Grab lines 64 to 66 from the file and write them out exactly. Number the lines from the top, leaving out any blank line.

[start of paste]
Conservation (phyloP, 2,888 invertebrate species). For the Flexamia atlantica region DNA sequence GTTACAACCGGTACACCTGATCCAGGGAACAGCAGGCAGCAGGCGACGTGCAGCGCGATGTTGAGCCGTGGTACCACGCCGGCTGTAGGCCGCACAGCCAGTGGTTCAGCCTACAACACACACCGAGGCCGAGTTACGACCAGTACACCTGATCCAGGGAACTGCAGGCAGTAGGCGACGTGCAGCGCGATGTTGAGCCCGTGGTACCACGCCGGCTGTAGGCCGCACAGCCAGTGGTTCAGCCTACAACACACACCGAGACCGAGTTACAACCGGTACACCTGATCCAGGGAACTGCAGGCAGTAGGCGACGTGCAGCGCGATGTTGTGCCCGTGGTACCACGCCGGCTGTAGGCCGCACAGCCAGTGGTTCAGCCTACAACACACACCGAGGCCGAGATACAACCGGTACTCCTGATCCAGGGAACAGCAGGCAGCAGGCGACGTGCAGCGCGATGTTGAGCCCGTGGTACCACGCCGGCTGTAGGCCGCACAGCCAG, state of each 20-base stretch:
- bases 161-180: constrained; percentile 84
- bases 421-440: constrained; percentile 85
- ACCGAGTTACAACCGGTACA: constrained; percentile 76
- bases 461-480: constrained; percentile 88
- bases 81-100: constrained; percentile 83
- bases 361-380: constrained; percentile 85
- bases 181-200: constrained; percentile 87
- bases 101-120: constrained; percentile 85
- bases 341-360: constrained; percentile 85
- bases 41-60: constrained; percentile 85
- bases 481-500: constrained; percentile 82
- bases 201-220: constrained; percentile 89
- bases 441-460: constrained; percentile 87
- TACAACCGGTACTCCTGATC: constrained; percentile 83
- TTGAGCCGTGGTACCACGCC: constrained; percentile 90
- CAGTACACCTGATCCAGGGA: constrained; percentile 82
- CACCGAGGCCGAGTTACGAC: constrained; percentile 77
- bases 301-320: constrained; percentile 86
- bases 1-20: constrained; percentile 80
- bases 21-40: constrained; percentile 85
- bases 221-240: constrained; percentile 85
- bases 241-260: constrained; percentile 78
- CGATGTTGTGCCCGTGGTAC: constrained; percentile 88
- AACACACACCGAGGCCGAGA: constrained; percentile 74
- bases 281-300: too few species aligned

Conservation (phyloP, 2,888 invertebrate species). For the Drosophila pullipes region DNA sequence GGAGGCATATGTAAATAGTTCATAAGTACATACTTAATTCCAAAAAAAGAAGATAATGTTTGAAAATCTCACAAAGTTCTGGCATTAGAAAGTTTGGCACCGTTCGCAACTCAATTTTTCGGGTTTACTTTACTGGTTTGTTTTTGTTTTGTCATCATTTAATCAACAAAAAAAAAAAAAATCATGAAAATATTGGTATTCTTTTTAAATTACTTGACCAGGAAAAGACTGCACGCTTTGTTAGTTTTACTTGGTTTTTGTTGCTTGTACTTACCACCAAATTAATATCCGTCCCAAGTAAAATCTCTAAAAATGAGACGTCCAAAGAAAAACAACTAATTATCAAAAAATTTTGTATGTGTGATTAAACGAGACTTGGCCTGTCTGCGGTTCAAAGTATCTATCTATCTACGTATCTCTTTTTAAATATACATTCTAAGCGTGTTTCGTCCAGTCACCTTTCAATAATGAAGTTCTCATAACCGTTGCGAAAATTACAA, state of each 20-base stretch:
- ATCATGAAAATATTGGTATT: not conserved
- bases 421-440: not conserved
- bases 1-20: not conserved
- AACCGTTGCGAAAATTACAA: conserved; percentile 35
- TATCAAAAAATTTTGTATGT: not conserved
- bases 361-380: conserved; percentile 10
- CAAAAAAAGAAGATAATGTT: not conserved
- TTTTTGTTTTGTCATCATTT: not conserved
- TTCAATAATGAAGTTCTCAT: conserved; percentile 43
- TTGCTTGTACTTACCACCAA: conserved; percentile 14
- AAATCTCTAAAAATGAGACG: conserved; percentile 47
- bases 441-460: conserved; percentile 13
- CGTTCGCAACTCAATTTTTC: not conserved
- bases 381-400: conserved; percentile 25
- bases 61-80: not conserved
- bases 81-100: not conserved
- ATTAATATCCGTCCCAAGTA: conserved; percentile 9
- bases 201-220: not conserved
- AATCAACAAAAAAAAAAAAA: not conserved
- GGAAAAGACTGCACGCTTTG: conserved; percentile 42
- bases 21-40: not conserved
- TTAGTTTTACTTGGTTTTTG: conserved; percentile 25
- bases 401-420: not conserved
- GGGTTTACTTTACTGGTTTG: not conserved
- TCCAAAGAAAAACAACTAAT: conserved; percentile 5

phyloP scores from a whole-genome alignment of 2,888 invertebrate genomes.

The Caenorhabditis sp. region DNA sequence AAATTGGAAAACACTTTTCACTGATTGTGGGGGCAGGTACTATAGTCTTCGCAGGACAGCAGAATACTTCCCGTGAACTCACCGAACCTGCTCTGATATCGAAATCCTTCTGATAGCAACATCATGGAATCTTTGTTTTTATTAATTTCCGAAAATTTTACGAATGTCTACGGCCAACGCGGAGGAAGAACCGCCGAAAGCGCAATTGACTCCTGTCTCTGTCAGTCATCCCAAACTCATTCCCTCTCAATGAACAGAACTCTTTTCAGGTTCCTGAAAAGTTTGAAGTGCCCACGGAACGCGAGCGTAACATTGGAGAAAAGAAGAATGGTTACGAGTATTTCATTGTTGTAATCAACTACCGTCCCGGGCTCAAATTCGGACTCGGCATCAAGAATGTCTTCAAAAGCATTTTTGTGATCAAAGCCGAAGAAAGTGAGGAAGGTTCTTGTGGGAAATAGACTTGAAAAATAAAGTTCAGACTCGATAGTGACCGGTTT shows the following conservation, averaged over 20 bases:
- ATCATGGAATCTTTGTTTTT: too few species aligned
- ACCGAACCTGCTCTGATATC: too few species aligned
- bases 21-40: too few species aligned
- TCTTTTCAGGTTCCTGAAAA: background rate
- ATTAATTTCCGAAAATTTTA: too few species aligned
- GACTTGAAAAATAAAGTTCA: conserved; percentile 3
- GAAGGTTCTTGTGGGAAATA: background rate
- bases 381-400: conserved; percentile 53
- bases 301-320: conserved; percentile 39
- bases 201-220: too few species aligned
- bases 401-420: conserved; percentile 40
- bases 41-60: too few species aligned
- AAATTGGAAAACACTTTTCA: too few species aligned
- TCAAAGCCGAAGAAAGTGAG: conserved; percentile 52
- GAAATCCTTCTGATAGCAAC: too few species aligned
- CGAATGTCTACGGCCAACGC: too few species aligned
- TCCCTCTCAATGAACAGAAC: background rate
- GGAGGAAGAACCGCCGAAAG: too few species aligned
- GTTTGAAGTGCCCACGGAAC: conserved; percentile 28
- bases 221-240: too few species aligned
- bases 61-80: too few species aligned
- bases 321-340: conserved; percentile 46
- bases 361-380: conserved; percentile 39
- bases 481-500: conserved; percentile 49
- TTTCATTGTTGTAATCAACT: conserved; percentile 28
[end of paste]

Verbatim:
- bases 201-220: too few species aligned
- bases 401-420: conserved; percentile 40
- bases 41-60: too few species aligned